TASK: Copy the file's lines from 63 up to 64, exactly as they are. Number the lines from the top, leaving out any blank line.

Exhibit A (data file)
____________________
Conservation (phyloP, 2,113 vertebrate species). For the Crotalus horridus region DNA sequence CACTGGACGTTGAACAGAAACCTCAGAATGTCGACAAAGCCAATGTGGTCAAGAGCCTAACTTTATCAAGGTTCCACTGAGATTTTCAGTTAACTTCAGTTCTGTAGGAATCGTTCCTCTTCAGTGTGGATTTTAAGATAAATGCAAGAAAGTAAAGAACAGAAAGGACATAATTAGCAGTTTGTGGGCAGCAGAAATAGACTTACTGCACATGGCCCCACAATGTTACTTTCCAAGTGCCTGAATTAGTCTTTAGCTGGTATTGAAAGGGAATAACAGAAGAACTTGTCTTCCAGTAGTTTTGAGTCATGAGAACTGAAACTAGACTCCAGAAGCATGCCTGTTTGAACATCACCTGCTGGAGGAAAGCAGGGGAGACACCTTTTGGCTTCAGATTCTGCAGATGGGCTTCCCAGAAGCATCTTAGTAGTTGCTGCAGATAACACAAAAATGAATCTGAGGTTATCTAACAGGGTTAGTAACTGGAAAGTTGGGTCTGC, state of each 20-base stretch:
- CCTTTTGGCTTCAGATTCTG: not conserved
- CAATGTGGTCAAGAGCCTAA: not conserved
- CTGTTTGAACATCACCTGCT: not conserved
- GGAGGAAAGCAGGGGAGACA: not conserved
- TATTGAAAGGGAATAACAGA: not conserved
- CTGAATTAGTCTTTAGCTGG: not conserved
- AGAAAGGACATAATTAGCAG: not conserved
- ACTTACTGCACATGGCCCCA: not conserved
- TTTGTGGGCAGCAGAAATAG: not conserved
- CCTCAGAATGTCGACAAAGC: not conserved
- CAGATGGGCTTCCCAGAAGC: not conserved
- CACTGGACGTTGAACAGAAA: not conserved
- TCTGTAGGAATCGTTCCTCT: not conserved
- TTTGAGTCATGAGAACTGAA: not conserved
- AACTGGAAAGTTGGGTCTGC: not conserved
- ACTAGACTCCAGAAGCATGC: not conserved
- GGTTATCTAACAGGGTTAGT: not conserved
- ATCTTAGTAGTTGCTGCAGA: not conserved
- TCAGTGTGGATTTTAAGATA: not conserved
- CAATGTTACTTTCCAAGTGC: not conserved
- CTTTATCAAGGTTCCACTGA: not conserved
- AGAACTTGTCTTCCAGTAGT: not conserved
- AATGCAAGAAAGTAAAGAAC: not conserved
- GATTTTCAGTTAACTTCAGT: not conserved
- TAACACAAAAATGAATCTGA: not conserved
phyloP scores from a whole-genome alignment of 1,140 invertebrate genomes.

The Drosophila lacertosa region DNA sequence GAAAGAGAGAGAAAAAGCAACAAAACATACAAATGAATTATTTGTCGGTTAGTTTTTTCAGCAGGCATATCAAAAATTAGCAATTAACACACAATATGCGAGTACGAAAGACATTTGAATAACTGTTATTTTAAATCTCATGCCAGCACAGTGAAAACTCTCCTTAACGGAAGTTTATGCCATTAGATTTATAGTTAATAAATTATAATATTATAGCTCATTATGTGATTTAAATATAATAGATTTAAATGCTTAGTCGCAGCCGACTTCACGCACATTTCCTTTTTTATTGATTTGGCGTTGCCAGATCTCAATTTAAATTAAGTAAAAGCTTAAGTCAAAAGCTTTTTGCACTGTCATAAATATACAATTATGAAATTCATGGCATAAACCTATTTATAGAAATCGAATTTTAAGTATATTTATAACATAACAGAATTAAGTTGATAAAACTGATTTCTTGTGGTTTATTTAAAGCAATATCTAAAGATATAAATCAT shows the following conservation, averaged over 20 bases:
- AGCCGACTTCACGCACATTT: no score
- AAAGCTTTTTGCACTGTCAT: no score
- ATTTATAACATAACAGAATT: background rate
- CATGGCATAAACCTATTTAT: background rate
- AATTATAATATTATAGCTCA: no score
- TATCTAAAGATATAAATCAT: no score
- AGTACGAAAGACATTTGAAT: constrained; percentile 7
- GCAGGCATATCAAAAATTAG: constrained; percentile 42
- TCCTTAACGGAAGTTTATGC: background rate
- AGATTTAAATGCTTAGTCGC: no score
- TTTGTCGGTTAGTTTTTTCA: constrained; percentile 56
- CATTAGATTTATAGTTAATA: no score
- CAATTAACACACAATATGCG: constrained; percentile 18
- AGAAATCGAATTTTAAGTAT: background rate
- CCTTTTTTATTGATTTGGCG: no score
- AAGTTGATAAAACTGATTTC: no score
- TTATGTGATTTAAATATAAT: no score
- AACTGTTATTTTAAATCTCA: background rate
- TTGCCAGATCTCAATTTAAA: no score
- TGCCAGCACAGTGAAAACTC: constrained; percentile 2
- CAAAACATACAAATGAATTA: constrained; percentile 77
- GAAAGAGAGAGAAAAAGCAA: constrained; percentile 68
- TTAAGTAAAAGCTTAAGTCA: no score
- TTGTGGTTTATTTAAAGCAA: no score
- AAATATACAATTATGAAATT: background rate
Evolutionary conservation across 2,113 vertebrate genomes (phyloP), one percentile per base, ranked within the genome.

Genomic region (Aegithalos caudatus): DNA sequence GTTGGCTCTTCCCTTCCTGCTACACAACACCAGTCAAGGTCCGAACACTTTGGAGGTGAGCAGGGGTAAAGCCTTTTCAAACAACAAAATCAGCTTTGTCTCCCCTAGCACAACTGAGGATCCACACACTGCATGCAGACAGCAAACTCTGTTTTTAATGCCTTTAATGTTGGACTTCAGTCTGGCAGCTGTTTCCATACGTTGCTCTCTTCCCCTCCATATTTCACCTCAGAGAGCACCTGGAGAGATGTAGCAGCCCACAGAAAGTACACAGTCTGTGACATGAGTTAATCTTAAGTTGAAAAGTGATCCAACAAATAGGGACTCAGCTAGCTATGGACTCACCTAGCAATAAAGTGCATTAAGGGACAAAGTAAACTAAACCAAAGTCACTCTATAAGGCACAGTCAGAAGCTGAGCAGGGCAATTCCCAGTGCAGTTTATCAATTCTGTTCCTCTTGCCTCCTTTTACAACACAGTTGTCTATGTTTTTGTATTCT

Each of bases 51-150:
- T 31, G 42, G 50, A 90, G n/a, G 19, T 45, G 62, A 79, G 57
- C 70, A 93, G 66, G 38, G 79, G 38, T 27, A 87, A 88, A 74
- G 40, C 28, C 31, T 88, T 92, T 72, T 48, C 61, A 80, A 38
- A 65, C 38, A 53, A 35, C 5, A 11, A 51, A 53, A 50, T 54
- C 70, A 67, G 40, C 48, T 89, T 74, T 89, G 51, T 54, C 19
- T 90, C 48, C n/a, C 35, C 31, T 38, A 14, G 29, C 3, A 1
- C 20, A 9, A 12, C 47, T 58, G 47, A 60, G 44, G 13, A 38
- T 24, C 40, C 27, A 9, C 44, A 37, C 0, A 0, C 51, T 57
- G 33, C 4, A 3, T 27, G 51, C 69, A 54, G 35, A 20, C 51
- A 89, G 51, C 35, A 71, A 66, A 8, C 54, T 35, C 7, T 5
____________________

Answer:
- C 20, A 9, A 12, C 47, T 58, G 47, A 60, G 44, G 13, A 38
- T 24, C 40, C 27, A 9, C 44, A 37, C 0, A 0, C 51, T 57